Treatments for stress

This article, ‘Stress’, was originally published in the ‘Healthy Living’ column of enVoyage, The Inflight Magazine of Eva Air.


Life can be pretty demanding sometimes. Work pressures, family hassles, money worries, health issues, and relationship difficulties are things many of us encounter daily that can lead to stress.

And then there are those hugely stressful life events the universe throws at us from time to time, such as moving house, exams, the birth of a baby, divorce, unemployment and bereavement.

Stress may be an unavoidable aspect of modern-day living, but you can learn to cope with it in healthier ways.

Symptoms of Stress

Excessive smoking, drinking and eating are common responses to stressful situations, which place even more strain on the body.

Symptoms of stress include worry, irritability, difficulty sleeping, low self-esteem, poor concentration, headaches, excessive sweating, palpitations, muscle aches and pains and digestive problems.

Prolonged stress can lead to more serious health problems, such as high blood pressure, stomach ulcers, anxiety, and depression. Stress also weakens the immune system, making you more vulnerable to infections.

Treatments for Stress

Don’t be embarrassed to ask for help if you are struggling to cope with stress.

Your doctor is no stranger to patients with stress-related symptoms, and he or she may recommend counselling, cognitive behavioural therapy, anger management, or a stress support group as treatment for acute stress.

Medication is an option for stress-related health problems such as depression, anxiety and high blood pressure.

Helpful Lifestyle Changes

There are a several lifestyle changes you can make to reduce the effect of stress on your physical and mental health.

To start with, quit smoking and limit your alcohol and caffeine intake. Although these substances appear to give you some short-term relief from stress, they are harmful to your health and won’t solve the cause of the problem; in fact, they can make stress worse.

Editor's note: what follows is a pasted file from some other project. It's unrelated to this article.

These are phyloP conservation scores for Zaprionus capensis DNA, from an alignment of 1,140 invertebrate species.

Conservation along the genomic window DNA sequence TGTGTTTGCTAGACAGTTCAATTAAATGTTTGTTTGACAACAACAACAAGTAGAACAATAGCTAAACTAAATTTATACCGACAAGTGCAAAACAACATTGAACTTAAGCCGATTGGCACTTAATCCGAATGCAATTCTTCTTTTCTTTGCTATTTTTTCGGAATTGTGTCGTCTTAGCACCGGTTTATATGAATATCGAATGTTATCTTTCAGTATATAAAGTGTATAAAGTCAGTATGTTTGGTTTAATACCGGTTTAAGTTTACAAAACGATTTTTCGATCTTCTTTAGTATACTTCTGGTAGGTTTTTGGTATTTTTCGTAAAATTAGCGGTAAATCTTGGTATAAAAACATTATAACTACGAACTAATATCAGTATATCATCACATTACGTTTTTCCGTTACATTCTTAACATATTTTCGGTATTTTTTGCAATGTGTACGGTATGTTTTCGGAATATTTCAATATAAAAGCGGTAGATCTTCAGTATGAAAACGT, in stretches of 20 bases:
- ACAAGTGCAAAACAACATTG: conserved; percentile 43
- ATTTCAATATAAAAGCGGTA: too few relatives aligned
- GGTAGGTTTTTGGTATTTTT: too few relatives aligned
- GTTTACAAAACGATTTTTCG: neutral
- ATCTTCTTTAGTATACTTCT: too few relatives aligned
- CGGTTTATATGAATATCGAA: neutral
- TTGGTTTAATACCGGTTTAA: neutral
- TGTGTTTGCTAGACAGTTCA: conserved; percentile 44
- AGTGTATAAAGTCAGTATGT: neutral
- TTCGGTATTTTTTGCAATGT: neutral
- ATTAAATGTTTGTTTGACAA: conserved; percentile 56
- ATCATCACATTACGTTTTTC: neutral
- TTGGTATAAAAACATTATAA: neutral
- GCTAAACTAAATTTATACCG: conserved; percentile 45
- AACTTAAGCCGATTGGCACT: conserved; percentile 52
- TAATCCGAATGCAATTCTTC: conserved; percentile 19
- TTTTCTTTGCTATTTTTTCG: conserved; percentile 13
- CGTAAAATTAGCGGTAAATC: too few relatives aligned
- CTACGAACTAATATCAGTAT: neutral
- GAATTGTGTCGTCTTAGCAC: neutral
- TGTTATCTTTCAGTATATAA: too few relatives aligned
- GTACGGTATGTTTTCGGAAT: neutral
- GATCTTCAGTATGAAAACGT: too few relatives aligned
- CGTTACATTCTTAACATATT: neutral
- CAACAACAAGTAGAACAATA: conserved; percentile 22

Processed foods and sugary drinks will make you feel more tired and irritable. Eat healthy meals to improve your energy levels, which will in turn enable you to cope with stressful situations more efficiently.

Regular exercise reduces anxiety and releases serotonin, a mood-enhancing chemical that makes you feel happier and improves your sense of general well-being.

Alternative Therapies

Alternative therapies for managing stress can be very helpful.

The herb valerian, sold as a dietary supplement, is used to treat anxiety, stress and insomnia. Try taking 150 mg two to three times daily.

Homeopathic remedies for treating stress include aconite, arsenicum, and phosphorous, which may be taken hourly until relief is obtained.

Calming essential oils such as frankincense, neroli and lavender are particularly good for stress relief. Add a few drops to bathwater or place a few drops on a tissue and sniff regularly throughout the day.

Acupuncture and reflexology are other treatments claimed to be useful for alleviating symptoms of stress.

Take Time to Relax

Learning how to relax is the key to managing stress in your day-to-day life.

You may find it difficult to wind down if you are stressed, but perseverance pays off and you will get better at relaxation with practice.

Take time out each day to do something for yourself that you enjoy, such as soaking in a nice warm bath, listening to your favourite music, reading a book, going for a walk or even just having a natter with a friend.

Deep Breathing Exercises

You could also try simple relaxation techniques such as deep breathing exercises when you feel your stress levels rising.

You can practice deep breathing exercises virtually anywhere – sitting at your desk, in your hotel room, on a plane and even in your car.

With your mouth closed, slowly take a deep breath in through your nose to the count of five. Exhale slowly through your mouth, again counting slowly from one to five.

Continue breathing in this way for a few minutes, or until you begin to feel more relaxed.

More information: Stress (Mind)

Kirby, S. (2012). Stress. enVoyage The Inflight Magazine of Eva Air.

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Treatments for stress

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